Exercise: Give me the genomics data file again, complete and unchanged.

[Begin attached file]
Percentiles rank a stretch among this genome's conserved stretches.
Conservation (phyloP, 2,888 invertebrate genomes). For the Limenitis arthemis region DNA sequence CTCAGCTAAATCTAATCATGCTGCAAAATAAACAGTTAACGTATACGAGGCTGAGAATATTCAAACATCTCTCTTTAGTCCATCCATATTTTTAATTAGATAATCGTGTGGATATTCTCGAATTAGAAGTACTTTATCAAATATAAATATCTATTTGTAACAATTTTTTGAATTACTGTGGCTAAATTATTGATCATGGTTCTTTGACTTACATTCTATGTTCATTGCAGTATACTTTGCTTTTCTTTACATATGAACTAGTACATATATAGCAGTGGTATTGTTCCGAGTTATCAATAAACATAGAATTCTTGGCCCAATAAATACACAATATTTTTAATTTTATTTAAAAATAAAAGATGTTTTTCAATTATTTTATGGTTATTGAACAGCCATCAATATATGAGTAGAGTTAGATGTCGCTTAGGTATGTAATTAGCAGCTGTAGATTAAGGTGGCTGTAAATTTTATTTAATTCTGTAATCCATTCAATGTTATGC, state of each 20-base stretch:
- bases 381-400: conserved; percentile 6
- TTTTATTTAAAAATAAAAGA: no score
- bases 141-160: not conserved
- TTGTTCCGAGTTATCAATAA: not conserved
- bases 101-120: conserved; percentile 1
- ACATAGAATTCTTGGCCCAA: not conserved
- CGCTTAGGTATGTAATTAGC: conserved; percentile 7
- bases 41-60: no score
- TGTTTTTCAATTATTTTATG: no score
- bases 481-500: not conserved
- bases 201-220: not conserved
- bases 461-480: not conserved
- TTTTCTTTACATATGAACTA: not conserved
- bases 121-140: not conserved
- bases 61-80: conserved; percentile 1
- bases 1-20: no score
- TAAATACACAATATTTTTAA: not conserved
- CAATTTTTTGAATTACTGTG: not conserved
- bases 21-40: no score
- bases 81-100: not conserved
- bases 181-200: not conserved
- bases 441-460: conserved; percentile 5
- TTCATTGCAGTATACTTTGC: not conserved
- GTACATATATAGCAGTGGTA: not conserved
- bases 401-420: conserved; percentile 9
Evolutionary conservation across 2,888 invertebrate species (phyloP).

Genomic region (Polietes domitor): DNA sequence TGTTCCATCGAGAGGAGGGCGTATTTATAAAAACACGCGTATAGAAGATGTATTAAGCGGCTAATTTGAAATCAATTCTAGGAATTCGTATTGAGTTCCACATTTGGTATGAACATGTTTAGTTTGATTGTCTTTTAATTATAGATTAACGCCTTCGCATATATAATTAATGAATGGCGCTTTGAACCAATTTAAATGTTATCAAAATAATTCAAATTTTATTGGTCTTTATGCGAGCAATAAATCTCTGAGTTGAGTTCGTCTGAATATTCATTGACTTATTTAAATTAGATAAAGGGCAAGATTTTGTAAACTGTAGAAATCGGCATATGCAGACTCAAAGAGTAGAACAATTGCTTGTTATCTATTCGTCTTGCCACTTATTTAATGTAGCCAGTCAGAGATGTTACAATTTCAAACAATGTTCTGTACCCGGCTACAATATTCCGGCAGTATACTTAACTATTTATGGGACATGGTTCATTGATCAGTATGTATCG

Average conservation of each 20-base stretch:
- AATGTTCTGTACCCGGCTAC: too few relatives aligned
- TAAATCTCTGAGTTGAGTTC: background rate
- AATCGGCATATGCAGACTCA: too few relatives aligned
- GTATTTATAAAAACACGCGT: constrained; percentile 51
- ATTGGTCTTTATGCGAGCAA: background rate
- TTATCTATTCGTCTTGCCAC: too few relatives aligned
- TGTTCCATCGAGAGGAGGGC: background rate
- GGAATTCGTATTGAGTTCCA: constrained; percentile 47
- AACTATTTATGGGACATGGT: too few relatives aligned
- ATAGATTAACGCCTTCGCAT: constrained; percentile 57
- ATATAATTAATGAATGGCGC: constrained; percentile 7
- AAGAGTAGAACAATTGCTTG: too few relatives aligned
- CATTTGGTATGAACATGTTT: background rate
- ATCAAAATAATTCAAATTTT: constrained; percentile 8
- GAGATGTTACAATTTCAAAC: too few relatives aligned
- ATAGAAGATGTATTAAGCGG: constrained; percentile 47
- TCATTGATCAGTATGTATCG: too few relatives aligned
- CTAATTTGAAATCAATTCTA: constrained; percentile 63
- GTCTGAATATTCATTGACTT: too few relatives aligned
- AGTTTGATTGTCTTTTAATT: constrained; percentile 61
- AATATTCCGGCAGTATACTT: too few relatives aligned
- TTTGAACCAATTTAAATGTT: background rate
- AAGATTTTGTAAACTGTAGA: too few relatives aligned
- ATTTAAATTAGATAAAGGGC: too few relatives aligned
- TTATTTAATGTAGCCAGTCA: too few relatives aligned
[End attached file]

Percentiles rank a stretch among this genome's conserved stretches.
Conservation (phyloP, 2,888 invertebrate genomes). For the Limenitis arthemis region DNA sequence CTCAGCTAAATCTAATCATGCTGCAAAATAAACAGTTAACGTATACGAGGCTGAGAATATTCAAACATCTCTCTTTAGTCCATCCATATTTTTAATTAGATAATCGTGTGGATATTCTCGAATTAGAAGTACTTTATCAAATATAAATATCTATTTGTAACAATTTTTTGAATTACTGTGGCTAAATTATTGATCATGGTTCTTTGACTTACATTCTATGTTCATTGCAGTATACTTTGCTTTTCTTTACATATGAACTAGTACATATATAGCAGTGGTATTGTTCCGAGTTATCAATAAACATAGAATTCTTGGCCCAATAAATACACAATATTTTTAATTTTATTTAAAAATAAAAGATGTTTTTCAATTATTTTATGGTTATTGAACAGCCATCAATATATGAGTAGAGTTAGATGTCGCTTAGGTATGTAATTAGCAGCTGTAGATTAAGGTGGCTGTAAATTTTATTTAATTCTGTAATCCATTCAATGTTATGC, state of each 20-base stretch:
- bases 381-400: conserved; percentile 6
- TTTTATTTAAAAATAAAAGA: no score
- bases 141-160: not conserved
- TTGTTCCGAGTTATCAATAA: not conserved
- bases 101-120: conserved; percentile 1
- ACATAGAATTCTTGGCCCAA: not conserved
- CGCTTAGGTATGTAATTAGC: conserved; percentile 7
- bases 41-60: no score
- TGTTTTTCAATTATTTTATG: no score
- bases 481-500: not conserved
- bases 201-220: not conserved
- bases 461-480: not conserved
- TTTTCTTTACATATGAACTA: not conserved
- bases 121-140: not conserved
- bases 61-80: conserved; percentile 1
- bases 1-20: no score
- TAAATACACAATATTTTTAA: not conserved
- CAATTTTTTGAATTACTGTG: not conserved
- bases 21-40: no score
- bases 81-100: not conserved
- bases 181-200: not conserved
- bases 441-460: conserved; percentile 5
- TTCATTGCAGTATACTTTGC: not conserved
- GTACATATATAGCAGTGGTA: not conserved
- bases 401-420: conserved; percentile 9
Evolutionary conservation across 2,888 invertebrate species (phyloP).

Genomic region (Polietes domitor): DNA sequence TGTTCCATCGAGAGGAGGGCGTATTTATAAAAACACGCGTATAGAAGATGTATTAAGCGGCTAATTTGAAATCAATTCTAGGAATTCGTATTGAGTTCCACATTTGGTATGAACATGTTTAGTTTGATTGTCTTTTAATTATAGATTAACGCCTTCGCATATATAATTAATGAATGGCGCTTTGAACCAATTTAAATGTTATCAAAATAATTCAAATTTTATTGGTCTTTATGCGAGCAATAAATCTCTGAGTTGAGTTCGTCTGAATATTCATTGACTTATTTAAATTAGATAAAGGGCAAGATTTTGTAAACTGTAGAAATCGGCATATGCAGACTCAAAGAGTAGAACAATTGCTTGTTATCTATTCGTCTTGCCACTTATTTAATGTAGCCAGTCAGAGATGTTACAATTTCAAACAATGTTCTGTACCCGGCTACAATATTCCGGCAGTATACTTAACTATTTATGGGACATGGTTCATTGATCAGTATGTATCG

Average conservation of each 20-base stretch:
- AATGTTCTGTACCCGGCTAC: too few relatives aligned
- TAAATCTCTGAGTTGAGTTC: background rate
- AATCGGCATATGCAGACTCA: too few relatives aligned
- GTATTTATAAAAACACGCGT: constrained; percentile 51
- ATTGGTCTTTATGCGAGCAA: background rate
- TTATCTATTCGTCTTGCCAC: too few relatives aligned
- TGTTCCATCGAGAGGAGGGC: background rate
- GGAATTCGTATTGAGTTCCA: constrained; percentile 47
- AACTATTTATGGGACATGGT: too few relatives aligned
- ATAGATTAACGCCTTCGCAT: constrained; percentile 57
- ATATAATTAATGAATGGCGC: constrained; percentile 7
- AAGAGTAGAACAATTGCTTG: too few relatives aligned
- CATTTGGTATGAACATGTTT: background rate
- ATCAAAATAATTCAAATTTT: constrained; percentile 8
- GAGATGTTACAATTTCAAAC: too few relatives aligned
- ATAGAAGATGTATTAAGCGG: constrained; percentile 47
- TCATTGATCAGTATGTATCG: too few relatives aligned
- CTAATTTGAAATCAATTCTA: constrained; percentile 63
- GTCTGAATATTCATTGACTT: too few relatives aligned
- AGTTTGATTGTCTTTTAATT: constrained; percentile 61
- AATATTCCGGCAGTATACTT: too few relatives aligned
- TTTGAACCAATTTAAATGTT: background rate
- AAGATTTTGTAAACTGTAGA: too few relatives aligned
- ATTTAAATTAGATAAAGGGC: too few relatives aligned
- TTATTTAATGTAGCCAGTCA: too few relatives aligned